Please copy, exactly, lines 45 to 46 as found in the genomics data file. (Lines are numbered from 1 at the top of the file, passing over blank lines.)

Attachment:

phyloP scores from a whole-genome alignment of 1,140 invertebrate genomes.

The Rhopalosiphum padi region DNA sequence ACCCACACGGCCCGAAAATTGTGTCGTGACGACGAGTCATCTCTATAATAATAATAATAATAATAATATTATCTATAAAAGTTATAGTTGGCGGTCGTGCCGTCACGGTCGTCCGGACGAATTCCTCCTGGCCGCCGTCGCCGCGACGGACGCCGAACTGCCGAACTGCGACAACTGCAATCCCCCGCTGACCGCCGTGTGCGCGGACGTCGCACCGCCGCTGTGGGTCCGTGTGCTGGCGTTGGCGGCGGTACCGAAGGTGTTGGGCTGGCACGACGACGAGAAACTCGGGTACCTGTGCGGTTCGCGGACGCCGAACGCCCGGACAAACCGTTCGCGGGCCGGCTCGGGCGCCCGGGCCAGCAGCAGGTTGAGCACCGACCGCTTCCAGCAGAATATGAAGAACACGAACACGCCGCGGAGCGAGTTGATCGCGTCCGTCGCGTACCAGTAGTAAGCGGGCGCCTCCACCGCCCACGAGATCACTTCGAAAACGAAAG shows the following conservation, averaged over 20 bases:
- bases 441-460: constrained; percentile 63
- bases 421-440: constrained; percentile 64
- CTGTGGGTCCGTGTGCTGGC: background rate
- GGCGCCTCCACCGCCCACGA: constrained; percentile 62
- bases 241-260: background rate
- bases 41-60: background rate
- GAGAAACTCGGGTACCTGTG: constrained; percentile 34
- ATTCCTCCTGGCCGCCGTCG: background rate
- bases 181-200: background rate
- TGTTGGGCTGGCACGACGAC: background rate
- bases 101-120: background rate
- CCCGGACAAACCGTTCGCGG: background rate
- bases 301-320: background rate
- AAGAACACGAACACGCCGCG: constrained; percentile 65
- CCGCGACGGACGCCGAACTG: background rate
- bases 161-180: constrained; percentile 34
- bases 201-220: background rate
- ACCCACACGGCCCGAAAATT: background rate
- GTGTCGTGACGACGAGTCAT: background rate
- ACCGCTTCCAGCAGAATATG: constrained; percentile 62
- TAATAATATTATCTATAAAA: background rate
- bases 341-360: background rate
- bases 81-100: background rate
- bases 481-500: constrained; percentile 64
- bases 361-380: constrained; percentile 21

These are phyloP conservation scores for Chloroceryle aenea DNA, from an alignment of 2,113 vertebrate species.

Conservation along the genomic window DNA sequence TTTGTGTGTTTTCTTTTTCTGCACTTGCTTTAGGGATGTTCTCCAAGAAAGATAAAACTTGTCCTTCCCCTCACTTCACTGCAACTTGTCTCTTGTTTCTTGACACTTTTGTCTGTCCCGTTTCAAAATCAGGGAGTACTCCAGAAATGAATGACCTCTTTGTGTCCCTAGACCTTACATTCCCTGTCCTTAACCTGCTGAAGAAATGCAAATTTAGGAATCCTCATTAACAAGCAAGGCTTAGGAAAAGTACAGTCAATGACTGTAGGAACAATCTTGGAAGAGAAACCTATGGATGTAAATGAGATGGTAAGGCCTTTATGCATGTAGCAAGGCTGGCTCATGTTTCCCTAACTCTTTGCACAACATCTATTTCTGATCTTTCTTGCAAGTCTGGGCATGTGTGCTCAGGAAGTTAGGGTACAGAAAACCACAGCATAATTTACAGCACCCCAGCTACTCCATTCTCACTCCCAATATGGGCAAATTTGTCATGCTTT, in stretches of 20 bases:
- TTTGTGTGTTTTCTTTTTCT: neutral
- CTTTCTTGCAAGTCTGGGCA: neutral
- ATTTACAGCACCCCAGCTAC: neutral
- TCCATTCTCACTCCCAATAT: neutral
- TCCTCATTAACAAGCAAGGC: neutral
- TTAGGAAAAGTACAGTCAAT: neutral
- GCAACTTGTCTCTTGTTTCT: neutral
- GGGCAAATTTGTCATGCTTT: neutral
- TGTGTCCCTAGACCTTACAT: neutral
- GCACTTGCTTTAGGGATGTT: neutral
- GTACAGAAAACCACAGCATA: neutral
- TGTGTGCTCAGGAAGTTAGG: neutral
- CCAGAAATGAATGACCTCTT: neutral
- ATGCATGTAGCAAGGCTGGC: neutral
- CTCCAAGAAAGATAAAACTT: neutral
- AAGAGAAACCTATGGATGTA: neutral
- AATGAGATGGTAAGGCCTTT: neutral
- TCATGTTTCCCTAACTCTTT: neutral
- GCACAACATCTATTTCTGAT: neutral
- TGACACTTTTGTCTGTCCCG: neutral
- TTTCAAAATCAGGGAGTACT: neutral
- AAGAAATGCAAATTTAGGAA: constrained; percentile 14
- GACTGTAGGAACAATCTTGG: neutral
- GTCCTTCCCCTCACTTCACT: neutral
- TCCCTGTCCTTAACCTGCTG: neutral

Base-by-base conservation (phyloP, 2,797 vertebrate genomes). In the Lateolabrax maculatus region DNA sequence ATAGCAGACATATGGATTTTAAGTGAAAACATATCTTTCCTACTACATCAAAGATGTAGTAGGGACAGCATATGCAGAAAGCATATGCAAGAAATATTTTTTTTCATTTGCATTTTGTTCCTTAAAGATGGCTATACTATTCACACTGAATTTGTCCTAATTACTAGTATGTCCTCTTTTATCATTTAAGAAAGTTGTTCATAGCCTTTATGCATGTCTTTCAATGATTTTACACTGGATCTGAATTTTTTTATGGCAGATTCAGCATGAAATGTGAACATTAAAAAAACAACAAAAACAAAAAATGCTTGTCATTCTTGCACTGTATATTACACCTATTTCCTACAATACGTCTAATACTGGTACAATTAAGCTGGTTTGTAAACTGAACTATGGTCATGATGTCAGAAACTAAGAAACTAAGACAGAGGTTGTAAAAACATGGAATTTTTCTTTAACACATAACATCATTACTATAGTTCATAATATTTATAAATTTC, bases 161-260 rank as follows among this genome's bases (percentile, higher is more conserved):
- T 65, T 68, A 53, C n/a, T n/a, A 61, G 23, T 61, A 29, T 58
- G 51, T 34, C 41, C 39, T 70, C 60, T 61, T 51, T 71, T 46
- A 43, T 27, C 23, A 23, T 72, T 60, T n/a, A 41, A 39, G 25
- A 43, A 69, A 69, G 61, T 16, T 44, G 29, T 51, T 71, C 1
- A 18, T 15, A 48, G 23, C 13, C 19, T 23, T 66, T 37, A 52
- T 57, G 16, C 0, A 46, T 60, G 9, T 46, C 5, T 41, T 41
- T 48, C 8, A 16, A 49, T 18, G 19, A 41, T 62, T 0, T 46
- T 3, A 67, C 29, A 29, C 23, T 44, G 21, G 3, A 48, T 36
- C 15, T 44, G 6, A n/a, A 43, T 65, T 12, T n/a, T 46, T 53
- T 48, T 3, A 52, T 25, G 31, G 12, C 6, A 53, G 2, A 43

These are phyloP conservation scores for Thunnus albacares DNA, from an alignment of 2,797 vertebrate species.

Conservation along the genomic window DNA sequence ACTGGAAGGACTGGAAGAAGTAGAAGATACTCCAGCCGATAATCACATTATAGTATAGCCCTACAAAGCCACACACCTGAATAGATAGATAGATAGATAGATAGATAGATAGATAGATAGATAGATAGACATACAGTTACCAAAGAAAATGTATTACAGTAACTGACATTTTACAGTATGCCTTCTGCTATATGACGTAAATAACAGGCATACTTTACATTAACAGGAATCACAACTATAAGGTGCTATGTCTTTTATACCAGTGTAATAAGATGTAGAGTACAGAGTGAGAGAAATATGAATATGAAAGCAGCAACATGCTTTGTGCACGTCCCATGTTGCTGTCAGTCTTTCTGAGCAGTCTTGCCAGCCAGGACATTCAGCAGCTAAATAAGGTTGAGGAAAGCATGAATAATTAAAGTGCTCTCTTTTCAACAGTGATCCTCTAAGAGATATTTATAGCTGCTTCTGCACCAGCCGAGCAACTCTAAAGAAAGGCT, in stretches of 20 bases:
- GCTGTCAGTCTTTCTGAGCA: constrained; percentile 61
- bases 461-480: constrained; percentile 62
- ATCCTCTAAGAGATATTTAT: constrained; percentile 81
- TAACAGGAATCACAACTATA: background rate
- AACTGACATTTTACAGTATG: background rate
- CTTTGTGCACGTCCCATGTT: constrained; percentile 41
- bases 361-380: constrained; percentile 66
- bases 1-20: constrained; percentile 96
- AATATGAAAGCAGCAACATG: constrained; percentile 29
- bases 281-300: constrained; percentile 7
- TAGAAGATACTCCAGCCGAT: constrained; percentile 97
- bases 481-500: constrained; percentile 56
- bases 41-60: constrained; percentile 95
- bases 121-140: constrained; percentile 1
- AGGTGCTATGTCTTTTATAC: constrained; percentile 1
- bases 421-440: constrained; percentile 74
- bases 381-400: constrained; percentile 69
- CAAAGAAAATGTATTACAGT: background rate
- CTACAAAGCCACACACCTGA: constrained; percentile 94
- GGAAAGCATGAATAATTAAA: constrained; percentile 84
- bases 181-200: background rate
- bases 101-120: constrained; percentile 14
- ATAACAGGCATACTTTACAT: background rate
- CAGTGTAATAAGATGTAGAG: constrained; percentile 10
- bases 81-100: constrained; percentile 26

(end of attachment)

- AAGAGAAACCTATGGATGTA: neutral
- AATGAGATGGTAAGGCCTTT: neutral